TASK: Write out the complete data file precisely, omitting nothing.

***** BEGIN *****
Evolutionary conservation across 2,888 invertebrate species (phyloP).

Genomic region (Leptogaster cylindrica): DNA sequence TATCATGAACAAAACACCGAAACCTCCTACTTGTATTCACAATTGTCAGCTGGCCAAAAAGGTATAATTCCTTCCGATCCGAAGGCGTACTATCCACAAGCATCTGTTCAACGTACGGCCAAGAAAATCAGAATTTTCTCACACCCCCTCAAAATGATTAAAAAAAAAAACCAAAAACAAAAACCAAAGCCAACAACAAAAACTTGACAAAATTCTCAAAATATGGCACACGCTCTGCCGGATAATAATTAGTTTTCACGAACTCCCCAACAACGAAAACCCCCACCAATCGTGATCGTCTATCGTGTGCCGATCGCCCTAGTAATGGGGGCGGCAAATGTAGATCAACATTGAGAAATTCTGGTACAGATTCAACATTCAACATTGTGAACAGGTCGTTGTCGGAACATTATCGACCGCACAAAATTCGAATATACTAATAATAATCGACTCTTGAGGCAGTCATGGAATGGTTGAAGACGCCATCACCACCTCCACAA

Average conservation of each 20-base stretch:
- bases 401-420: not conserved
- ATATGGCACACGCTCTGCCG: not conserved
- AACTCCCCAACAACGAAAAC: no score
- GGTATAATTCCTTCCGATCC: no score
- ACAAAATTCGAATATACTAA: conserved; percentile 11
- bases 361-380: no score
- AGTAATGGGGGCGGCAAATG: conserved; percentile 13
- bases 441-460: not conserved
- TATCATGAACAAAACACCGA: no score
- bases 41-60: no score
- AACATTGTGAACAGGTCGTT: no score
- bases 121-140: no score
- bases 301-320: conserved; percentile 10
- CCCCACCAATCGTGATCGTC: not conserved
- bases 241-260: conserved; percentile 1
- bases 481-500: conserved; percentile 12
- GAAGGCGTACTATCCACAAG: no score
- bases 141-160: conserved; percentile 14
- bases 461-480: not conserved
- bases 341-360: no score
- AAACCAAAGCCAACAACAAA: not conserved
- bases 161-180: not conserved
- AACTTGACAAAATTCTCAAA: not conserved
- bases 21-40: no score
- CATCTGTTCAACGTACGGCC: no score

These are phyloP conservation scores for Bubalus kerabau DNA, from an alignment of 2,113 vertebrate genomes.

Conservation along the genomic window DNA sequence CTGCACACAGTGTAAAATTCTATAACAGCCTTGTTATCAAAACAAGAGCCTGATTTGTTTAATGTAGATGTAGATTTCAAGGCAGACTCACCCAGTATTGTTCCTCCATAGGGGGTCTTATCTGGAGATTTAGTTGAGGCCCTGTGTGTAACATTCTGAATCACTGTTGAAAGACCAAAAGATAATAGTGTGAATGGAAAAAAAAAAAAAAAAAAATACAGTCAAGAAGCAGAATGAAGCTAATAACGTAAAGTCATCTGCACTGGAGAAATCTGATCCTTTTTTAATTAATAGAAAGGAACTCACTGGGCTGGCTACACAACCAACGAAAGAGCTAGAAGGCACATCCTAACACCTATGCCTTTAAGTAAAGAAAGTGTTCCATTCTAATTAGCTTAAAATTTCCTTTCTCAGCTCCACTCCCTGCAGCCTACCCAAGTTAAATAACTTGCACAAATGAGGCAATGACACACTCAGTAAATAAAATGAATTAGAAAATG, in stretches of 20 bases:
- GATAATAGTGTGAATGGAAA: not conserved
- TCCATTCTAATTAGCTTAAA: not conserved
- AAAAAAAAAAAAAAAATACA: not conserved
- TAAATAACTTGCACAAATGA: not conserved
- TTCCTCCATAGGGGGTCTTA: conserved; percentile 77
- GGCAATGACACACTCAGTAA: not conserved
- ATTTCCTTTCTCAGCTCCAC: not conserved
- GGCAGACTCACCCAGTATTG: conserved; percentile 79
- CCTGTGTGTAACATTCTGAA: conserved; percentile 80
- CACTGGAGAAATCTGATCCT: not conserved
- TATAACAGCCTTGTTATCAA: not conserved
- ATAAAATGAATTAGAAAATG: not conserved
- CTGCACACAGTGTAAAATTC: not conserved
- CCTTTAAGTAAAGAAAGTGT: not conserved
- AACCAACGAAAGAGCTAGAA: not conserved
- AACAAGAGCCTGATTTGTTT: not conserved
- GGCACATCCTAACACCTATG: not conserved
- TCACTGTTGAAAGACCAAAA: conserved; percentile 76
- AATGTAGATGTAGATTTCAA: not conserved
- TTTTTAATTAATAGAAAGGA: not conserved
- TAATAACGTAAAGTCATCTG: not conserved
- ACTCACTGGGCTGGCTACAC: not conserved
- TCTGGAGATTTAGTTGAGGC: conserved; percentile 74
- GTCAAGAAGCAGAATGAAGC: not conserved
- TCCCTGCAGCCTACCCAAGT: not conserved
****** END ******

Evolutionary conservation across 2,888 invertebrate species (phyloP).

Genomic region (Leptogaster cylindrica): DNA sequence TATCATGAACAAAACACCGAAACCTCCTACTTGTATTCACAATTGTCAGCTGGCCAAAAAGGTATAATTCCTTCCGATCCGAAGGCGTACTATCCACAAGCATCTGTTCAACGTACGGCCAAGAAAATCAGAATTTTCTCACACCCCCTCAAAATGATTAAAAAAAAAAACCAAAAACAAAAACCAAAGCCAACAACAAAAACTTGACAAAATTCTCAAAATATGGCACACGCTCTGCCGGATAATAATTAGTTTTCACGAACTCCCCAACAACGAAAACCCCCACCAATCGTGATCGTCTATCGTGTGCCGATCGCCCTAGTAATGGGGGCGGCAAATGTAGATCAACATTGAGAAATTCTGGTACAGATTCAACATTCAACATTGTGAACAGGTCGTTGTCGGAACATTATCGACCGCACAAAATTCGAATATACTAATAATAATCGACTCTTGAGGCAGTCATGGAATGGTTGAAGACGCCATCACCACCTCCACAA

Average conservation of each 20-base stretch:
- bases 401-420: not conserved
- ATATGGCACACGCTCTGCCG: not conserved
- AACTCCCCAACAACGAAAAC: no score
- GGTATAATTCCTTCCGATCC: no score
- ACAAAATTCGAATATACTAA: conserved; percentile 11
- bases 361-380: no score
- AGTAATGGGGGCGGCAAATG: conserved; percentile 13
- bases 441-460: not conserved
- TATCATGAACAAAACACCGA: no score
- bases 41-60: no score
- AACATTGTGAACAGGTCGTT: no score
- bases 121-140: no score
- bases 301-320: conserved; percentile 10
- CCCCACCAATCGTGATCGTC: not conserved
- bases 241-260: conserved; percentile 1
- bases 481-500: conserved; percentile 12
- GAAGGCGTACTATCCACAAG: no score
- bases 141-160: conserved; percentile 14
- bases 461-480: not conserved
- bases 341-360: no score
- AAACCAAAGCCAACAACAAA: not conserved
- bases 161-180: not conserved
- AACTTGACAAAATTCTCAAA: not conserved
- bases 21-40: no score
- CATCTGTTCAACGTACGGCC: no score

These are phyloP conservation scores for Bubalus kerabau DNA, from an alignment of 2,113 vertebrate genomes.

Conservation along the genomic window DNA sequence CTGCACACAGTGTAAAATTCTATAACAGCCTTGTTATCAAAACAAGAGCCTGATTTGTTTAATGTAGATGTAGATTTCAAGGCAGACTCACCCAGTATTGTTCCTCCATAGGGGGTCTTATCTGGAGATTTAGTTGAGGCCCTGTGTGTAACATTCTGAATCACTGTTGAAAGACCAAAAGATAATAGTGTGAATGGAAAAAAAAAAAAAAAAAAATACAGTCAAGAAGCAGAATGAAGCTAATAACGTAAAGTCATCTGCACTGGAGAAATCTGATCCTTTTTTAATTAATAGAAAGGAACTCACTGGGCTGGCTACACAACCAACGAAAGAGCTAGAAGGCACATCCTAACACCTATGCCTTTAAGTAAAGAAAGTGTTCCATTCTAATTAGCTTAAAATTTCCTTTCTCAGCTCCACTCCCTGCAGCCTACCCAAGTTAAATAACTTGCACAAATGAGGCAATGACACACTCAGTAAATAAAATGAATTAGAAAATG, in stretches of 20 bases:
- GATAATAGTGTGAATGGAAA: not conserved
- TCCATTCTAATTAGCTTAAA: not conserved
- AAAAAAAAAAAAAAAATACA: not conserved
- TAAATAACTTGCACAAATGA: not conserved
- TTCCTCCATAGGGGGTCTTA: conserved; percentile 77
- GGCAATGACACACTCAGTAA: not conserved
- ATTTCCTTTCTCAGCTCCAC: not conserved
- GGCAGACTCACCCAGTATTG: conserved; percentile 79
- CCTGTGTGTAACATTCTGAA: conserved; percentile 80
- CACTGGAGAAATCTGATCCT: not conserved
- TATAACAGCCTTGTTATCAA: not conserved
- ATAAAATGAATTAGAAAATG: not conserved
- CTGCACACAGTGTAAAATTC: not conserved
- CCTTTAAGTAAAGAAAGTGT: not conserved
- AACCAACGAAAGAGCTAGAA: not conserved
- AACAAGAGCCTGATTTGTTT: not conserved
- GGCACATCCTAACACCTATG: not conserved
- TCACTGTTGAAAGACCAAAA: conserved; percentile 76
- AATGTAGATGTAGATTTCAA: not conserved
- TTTTTAATTAATAGAAAGGA: not conserved
- TAATAACGTAAAGTCATCTG: not conserved
- ACTCACTGGGCTGGCTACAC: not conserved
- TCTGGAGATTTAGTTGAGGC: conserved; percentile 74
- GTCAAGAAGCAGAATGAAGC: not conserved
- TCCCTGCAGCCTACCCAAGT: not conserved